Noo Bai Café

Lisbon’s miradouros or viewpoints are compulsory stops in the city. Noo Bai Cafe They offer the opportunity to admire the city from above, to rest, and in the case of Miradouro de Santa Catarina (just steps away from the districts of Bairro Alto and Chiado), a relatively new and trendy café. Although this is not my favorite miradouro (Miradouro de São Pedro de Alcantara and that of Senhora do Monte top my personal list), I’d have to say this one offers the only “real” café. Other miradouros such as that of Graça and Portas do Sol have small kiosks serving drinks and snacks, but Santa Catarina’s NooBai Café has a much more extensive menu (Santa Catarina also has a kiosk on the main miradouro terrace, while Noo Bai is on the right side facing the river, down the steps). A DJ spins an eclectic selection of tracks (it ranged from Brazilian sounds to 80s hits on the Sunday afternoon I visited) as you choose from a menu made up of salads, sandwiches, quiches, and fruit drinks. The juices and salads were good, and the view towards 25 de Abril Bridge are always great, but this turned out to be one of my worst experiences at a Lisbon café.

The music that could provide a chill-out ambience was way too loud on my first visit. So loud in fact, that I could barely hear my friend next to me talk. What could enhance the experience turned out to be a nuisance.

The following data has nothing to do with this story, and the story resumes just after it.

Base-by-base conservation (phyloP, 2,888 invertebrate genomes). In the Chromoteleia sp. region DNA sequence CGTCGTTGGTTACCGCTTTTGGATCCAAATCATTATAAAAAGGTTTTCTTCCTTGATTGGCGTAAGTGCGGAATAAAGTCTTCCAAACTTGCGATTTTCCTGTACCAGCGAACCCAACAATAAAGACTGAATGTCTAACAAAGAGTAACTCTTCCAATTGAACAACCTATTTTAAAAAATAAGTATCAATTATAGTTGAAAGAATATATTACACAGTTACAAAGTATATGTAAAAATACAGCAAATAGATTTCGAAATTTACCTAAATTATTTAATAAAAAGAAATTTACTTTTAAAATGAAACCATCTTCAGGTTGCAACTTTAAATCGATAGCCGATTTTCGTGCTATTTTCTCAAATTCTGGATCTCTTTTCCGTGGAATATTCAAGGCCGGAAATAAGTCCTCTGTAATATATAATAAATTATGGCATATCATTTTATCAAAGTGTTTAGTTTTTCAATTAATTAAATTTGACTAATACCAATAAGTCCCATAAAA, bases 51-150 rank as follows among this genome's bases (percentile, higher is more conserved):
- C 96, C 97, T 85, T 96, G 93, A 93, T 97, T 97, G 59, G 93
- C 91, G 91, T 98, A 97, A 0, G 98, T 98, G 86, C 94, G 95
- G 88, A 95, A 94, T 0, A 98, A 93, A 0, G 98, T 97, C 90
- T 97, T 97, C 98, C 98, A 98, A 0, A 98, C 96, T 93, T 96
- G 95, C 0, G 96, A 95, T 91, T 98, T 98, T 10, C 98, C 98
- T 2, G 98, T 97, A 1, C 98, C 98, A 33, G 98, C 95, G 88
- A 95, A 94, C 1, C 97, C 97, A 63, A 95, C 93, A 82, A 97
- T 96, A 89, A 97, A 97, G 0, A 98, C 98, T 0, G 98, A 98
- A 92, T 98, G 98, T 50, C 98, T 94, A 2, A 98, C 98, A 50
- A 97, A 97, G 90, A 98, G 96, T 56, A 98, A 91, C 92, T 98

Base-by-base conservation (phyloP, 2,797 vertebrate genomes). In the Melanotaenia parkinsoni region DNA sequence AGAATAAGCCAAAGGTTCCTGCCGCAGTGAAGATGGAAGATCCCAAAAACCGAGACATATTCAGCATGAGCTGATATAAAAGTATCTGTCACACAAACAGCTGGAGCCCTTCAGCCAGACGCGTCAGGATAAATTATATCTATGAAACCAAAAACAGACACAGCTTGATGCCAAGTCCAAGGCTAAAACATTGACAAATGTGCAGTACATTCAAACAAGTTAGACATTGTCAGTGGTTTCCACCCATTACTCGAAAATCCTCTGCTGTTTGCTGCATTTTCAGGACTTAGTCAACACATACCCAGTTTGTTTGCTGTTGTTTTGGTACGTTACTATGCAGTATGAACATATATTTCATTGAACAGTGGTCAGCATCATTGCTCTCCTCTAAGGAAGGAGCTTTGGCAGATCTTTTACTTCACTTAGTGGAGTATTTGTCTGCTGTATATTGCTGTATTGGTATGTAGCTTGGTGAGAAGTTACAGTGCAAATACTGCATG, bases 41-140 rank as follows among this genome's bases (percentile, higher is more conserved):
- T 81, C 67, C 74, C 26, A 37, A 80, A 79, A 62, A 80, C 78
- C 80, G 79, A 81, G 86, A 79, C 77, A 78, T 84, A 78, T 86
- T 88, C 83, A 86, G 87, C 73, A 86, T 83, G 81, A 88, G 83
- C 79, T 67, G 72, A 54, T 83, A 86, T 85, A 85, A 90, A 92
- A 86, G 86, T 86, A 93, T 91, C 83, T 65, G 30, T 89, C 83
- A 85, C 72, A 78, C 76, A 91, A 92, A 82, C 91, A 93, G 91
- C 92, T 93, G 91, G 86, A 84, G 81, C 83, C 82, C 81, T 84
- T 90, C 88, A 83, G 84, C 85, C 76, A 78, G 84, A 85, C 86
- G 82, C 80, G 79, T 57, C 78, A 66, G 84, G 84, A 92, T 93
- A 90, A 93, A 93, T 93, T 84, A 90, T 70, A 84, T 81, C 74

However, that was nothing compared to the unacceptable service I got on my second visit. I wasn’t satisfied with the sandwich I ordered because the bread was way too hard to be fresh. The waitress seemed to understand the complaint and offered to bring something else. When she returned with the new order, I was told I’d still have to pay for the sandwich I had returned — a sandwich I had only taken one single bite out of, and that I didn’t feel was edible. I’m used to the “customer is always right” policy and would expect that customer satisfaction would be a priority in such a talked-about new place. But when I asked for the manager and he later came with an aggressive attitude and even vulgar language (even saying that if I wanted fresher bread, to go to a bakery!!!!), I asked for the complaints book. In Portugal, every single business must have one, and it can not be refused to the customer. This manager refused to give the book. Not only does this cafe have terrible service but it also breaks the law. I was not going to complain about the days-old bread, but about his poor service and attitude. I had the right to call police for his refusal to provide the complaints book, but I chose instead to leave after letting him know how poor his service and attitude were– and even chose to pay for the sandwich I didn’t eat to show him that it was not about the money, but for the incredible lack of respect he showed to a customer.

I surely will never return to NooBai Café, as won’t my friends and family. It lost several customers over a sandwich costing just a couple of euros.

If you want to know a place that should be avoided in Lisbon, see the www.noobaicafe.com website.

Comments are closed.